Styles, however, doesn’t believe the legislation put Ariel in greater danger.

The law “mainly makes it easier for relatives to take custody of children who are already removed from their parents,” he said. “I don’t think it addresses situations where family members are seeking emergency protective orders.”

Custody disputes are always going to be complicated, Styles noted.

“Before you go to the Legislature and try to create some kind of massive, overpowered police force that has to monitor the actions of all parents,” he said, “go talk to an attorney who is familiar with the civil justice system, has seen dangerous situations before and can give you expert counsel on how to use the system to its best and most effective protective abilities.”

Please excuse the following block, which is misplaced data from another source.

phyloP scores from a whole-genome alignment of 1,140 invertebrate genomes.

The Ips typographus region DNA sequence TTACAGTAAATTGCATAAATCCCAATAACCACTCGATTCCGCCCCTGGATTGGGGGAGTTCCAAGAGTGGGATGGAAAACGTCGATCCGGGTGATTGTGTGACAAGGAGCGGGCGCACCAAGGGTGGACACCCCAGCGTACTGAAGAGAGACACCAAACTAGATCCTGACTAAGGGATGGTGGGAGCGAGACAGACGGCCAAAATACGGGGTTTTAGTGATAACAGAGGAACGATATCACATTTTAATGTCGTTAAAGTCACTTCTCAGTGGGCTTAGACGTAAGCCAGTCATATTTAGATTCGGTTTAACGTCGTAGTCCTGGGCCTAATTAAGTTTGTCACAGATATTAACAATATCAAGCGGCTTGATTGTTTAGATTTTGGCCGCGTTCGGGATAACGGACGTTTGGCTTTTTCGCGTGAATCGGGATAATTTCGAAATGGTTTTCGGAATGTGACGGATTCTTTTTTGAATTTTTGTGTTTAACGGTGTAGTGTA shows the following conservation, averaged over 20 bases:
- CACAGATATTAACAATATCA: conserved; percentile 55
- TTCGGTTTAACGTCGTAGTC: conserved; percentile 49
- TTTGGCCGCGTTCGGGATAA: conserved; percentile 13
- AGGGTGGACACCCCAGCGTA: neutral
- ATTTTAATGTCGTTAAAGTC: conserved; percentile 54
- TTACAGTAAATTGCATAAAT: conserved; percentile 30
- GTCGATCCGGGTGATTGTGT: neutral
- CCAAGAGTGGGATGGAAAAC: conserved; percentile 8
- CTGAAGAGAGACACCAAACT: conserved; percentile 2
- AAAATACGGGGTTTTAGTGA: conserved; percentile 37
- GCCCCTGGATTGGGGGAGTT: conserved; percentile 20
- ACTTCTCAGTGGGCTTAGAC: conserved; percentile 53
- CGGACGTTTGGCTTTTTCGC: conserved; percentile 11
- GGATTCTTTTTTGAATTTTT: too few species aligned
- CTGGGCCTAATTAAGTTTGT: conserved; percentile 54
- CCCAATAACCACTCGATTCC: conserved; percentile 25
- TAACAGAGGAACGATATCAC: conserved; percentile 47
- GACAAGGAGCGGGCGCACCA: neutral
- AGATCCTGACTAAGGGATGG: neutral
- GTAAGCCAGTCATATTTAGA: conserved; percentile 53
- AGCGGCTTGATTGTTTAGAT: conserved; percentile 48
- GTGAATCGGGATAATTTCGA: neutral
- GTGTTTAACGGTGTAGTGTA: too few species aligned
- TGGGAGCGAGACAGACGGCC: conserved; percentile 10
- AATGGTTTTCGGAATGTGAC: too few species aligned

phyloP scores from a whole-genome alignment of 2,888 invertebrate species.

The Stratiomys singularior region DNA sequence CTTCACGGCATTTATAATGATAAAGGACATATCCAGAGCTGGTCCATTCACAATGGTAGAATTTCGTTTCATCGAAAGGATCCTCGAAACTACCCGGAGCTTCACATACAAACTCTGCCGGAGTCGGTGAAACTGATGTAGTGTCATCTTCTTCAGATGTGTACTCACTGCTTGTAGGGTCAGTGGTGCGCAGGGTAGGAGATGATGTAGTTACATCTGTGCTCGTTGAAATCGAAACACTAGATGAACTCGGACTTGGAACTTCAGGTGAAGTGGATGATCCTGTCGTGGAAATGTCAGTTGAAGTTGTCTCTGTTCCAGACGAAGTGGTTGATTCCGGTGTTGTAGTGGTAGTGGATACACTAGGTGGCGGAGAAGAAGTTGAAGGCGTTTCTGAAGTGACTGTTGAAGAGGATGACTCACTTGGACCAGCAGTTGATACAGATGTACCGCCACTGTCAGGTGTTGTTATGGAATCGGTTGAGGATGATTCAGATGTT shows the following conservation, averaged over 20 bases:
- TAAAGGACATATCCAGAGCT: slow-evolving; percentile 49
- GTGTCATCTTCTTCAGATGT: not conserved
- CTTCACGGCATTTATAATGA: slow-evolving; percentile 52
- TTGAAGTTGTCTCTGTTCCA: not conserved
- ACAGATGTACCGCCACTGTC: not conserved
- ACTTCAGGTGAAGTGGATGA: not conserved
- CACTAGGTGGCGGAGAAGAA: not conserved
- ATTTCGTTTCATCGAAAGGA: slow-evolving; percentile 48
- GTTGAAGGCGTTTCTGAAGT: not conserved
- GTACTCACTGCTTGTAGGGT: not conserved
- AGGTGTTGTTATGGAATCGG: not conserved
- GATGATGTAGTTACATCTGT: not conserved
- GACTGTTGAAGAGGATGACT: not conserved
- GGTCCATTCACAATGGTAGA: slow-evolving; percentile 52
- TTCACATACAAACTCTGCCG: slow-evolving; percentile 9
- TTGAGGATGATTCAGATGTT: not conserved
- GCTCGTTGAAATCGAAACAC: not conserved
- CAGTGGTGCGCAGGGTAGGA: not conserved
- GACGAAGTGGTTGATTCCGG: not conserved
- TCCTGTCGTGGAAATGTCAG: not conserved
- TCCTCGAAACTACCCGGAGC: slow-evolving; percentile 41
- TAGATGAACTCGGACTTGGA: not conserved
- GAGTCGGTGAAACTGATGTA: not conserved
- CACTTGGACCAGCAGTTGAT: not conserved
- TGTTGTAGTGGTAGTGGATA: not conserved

A hearing on the guardianship of Ariel’s older brother, 7, is set for April 26.

Janet Garcia remained in the Snohomish County Jail this week, held for investigation of first-degree murder, second-degree murder and assault of a child in her son’s death. Bail was set at $5 million.

Janet Ernestina Garcia appears in court via video alongside defense attorney Max Messinger for her bail hearing on Monday, April 1, 2024, at Snohomish County Superior Court in Everett, Washington. (Ryan Berry / The Herald)

Janet Ernestina Garcia appears in court via video alongside defense attorney Max Messinger for her bail hearing on Monday, April 1, 2024, at Snohomish County Superior Court in Everett, Washington. (Ryan Berry / The Herald)

The aunt of Ariel Garcia is raising money to cover funeral expenses: gofundme.com/f/spkuh-funeral. Funds not spent on the funeral will go to the welfare and care of Ariel’s brother. As of Thursday, the fundraiser had brought in over $17,000.

Aina de Lapparent Alvarez: 425-339-3449; aina.alvarez@heraldnet.com; Twitter: @Ainadla.